I started managing the Newfangled Twitter account just before Christmas this past year. For several years leading up to that time, our Twitter handle had been very ably managed by our Creative Director, Justin Kerr. But since I was in the process of moving into a role with much deeper involvement in the everyday production of our content, it made sense for me to take over our Twitter account, too.
As I was getting started, Chris Butler asked me to keep a journal reflecting on my experience. Here are some of my thoughts coming out of that exercise.
When it Comes to Finding Your Company’s Voice on Social Media, Let Your Content Be Your Guide
I’ve produced content for and managed social media entities other than my own individual human self in a few contexts, and yet — even though I identify more completely with Newfangled than any of those other, never-to-be-named entities — I still felt that same old tension about voice as I prepared to take the reins this past December.
Really, though: what does it mean to be the “voice” of a corporation, even if only on social media? The courts may have ruled that corporations are individuals, but we all know that any company with a staff of two or more is a complex entity comprised of a range of people, disciplines, personalities, and (of course) business goals. For any one person to try and capture that complexity in a singular, non-schizophrenic way is a challenge. And, to do so without stripping that singular voice of all personality — especially the strange quirks and pockets of unusual perspective that form the inexplicable “you-ness” of any individual — is doubly hard. Moreover, the pace and culture of social media demand that you think fast on your feet and engage freely and improvisationally. That means carefully crafted marketing scripts alone won’t cut it.
I don’t mean to sound overly angsty about how it feels for an individual to run a Twitter account for an agency (if anything merits the #firstworldproblems hashtag, this is probably it), but I do think it’s a question worth reflecting on, especially when you consider that it’s a very human concern with very real business implications. After all, striking the right balance in terms of tone can make a huge difference in the success of your business’s social media efforts. And there will always be some inherent tension between any firm’s professional persona (which strives to demonstrate a firm’s positioning, expertise, and value proposition) and its cultural persona (which is based on a firm’s business and human values as filtered through the unique personalities of the people that work there).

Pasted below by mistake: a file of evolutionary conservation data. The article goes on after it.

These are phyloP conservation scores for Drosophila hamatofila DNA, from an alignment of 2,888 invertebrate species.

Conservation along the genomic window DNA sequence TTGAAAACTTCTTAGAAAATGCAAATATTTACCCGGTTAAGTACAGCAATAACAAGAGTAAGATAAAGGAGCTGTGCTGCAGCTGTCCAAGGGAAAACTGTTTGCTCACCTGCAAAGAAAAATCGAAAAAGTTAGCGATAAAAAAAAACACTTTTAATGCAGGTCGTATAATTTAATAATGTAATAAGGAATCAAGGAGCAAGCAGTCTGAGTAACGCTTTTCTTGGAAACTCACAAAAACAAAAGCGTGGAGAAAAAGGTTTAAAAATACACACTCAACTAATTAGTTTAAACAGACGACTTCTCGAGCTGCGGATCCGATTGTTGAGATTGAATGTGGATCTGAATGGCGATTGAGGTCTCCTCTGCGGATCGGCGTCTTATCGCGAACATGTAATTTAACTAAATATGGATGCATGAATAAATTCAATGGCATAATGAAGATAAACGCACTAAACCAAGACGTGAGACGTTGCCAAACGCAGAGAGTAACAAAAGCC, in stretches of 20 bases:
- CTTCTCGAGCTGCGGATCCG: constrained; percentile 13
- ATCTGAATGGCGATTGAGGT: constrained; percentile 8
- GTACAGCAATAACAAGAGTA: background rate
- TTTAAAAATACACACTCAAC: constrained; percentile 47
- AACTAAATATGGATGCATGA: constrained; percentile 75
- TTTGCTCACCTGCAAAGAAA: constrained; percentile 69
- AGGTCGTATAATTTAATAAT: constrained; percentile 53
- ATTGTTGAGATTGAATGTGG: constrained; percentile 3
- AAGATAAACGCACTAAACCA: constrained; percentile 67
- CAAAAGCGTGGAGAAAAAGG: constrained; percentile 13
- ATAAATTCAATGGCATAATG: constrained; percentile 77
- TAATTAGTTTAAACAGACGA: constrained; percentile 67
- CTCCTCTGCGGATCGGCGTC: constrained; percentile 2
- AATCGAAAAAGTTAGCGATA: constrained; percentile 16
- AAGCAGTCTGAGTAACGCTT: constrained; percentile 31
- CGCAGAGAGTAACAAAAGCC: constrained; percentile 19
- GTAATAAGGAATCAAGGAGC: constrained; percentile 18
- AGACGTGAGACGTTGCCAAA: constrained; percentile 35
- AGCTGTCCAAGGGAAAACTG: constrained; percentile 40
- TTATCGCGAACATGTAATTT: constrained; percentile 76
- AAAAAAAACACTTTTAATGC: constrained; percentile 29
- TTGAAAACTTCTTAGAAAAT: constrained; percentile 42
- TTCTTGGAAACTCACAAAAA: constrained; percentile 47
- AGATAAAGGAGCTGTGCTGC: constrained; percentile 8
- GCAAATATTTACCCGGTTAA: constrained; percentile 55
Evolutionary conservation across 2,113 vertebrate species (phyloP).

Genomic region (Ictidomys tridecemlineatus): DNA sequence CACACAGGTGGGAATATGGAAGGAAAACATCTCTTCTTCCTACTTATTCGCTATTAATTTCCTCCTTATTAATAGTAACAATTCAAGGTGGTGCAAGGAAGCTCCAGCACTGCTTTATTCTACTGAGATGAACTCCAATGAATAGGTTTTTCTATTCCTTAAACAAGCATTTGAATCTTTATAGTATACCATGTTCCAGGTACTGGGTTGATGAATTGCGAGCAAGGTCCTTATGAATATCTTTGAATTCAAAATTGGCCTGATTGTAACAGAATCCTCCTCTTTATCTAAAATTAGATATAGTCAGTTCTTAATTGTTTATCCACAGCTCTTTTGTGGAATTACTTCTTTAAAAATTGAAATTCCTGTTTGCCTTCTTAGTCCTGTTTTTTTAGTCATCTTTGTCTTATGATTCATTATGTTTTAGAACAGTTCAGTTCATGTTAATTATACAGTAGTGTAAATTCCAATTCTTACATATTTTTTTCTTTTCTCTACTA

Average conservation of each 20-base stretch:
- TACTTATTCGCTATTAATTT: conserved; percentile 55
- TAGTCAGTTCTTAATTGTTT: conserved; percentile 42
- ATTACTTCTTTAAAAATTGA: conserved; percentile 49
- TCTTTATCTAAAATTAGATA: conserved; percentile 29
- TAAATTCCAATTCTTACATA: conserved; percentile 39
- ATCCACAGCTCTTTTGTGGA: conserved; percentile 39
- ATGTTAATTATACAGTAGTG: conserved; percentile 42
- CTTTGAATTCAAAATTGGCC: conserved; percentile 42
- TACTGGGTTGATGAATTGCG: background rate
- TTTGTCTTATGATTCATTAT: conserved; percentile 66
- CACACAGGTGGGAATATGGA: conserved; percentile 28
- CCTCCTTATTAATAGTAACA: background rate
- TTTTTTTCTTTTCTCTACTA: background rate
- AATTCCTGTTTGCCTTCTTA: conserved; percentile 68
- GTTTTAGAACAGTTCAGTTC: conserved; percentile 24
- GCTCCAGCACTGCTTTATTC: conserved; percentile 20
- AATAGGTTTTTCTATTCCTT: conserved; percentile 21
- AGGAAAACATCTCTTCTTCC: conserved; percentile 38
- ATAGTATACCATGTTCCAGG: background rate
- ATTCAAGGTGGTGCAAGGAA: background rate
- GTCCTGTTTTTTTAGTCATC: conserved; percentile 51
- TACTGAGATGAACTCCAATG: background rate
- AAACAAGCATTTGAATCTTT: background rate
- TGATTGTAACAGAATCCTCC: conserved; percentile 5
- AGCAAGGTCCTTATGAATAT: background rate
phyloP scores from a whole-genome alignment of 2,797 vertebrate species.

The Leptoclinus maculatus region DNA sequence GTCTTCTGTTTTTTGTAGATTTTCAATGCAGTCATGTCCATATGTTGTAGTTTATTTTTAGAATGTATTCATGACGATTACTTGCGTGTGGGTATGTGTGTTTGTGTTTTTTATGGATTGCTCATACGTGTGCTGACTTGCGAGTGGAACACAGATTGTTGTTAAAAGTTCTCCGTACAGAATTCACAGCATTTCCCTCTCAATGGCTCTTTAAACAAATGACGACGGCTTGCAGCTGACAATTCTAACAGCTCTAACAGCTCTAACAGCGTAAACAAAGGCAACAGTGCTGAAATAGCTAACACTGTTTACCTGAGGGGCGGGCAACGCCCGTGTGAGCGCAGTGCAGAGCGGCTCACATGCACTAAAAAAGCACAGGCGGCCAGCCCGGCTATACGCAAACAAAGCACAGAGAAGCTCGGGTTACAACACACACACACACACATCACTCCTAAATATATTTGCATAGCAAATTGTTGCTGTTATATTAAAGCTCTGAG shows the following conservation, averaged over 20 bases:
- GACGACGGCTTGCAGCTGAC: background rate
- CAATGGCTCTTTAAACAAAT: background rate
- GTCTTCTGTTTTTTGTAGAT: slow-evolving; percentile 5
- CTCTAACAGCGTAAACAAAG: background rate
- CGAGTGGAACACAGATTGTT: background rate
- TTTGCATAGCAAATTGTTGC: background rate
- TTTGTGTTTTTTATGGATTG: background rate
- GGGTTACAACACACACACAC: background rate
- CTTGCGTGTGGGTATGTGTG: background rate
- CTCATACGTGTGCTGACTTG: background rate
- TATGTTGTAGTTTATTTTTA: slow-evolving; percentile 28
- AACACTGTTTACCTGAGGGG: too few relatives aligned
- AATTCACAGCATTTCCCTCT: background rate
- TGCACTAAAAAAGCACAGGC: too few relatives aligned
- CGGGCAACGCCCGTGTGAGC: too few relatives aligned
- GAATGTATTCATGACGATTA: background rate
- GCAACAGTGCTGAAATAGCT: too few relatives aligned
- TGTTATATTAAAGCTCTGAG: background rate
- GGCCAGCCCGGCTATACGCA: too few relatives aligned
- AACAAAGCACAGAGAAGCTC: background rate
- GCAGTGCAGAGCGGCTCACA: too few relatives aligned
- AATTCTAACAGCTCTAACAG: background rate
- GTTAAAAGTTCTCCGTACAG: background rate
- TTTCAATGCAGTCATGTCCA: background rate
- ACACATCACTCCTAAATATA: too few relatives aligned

This is all to say that when I first starting producing our Twitter content, I was pretty preoccupied with how to tread the line between my own personality and that of our business.
But then I realized something that may seem obvious: Newfangled’s collective “voice” has long since been established in the pages and pages of content on our website that have been written by our team over the years. Taken as a whole, a voice emerges from the pages that is by turns authoritative and serious-minded, playful and ranty, innovative and confessional. Throughout, there is a fascination with what’s happening in the world of web development, digital marketing, and tech, as well as what those changes mean, not just in terms of our industry but also in terms of their larger implications for culture and society. Once I’d figured that out, I really just needed to follow suit in terms of the tone I used on Twitter.
Assuming you’ve got a decent amount of content on your site — and assuming you’re happy with how that content represents your firm — then you’ve got the same rich resource at your disposal. So use it!
Feedback is Good, Even When It’s “Bad”
It’s easy to become territorial about the things we’re responsible for at work, especially those tasks that are done in a fairly autonomous fashion. That can certainly be the case with something like managing your firm’s social media account. But even if you’re operating solo, your social media content shouldn’t be produced in a vacuum. You need to be open to the feedback you are bound to receive from others within your organization — and that’s doubly true when the feedback is critical. Welcoming the evaluation and involvement of others in your organization ensures that your social media content reflects and furthers current marketing and business objectives. Which, of course, is the point.
On the flip side, it bears mentioning that you can also expect to receive feedback from the folks following your firm on social media. Hopefully this is mostly positive, but all of the feedback you receive — whether praise-filled or challenging — is an incredible resource, as it gives you valuable insight into how your business is perceived by others, including clients, potential leads, and other industry professionals.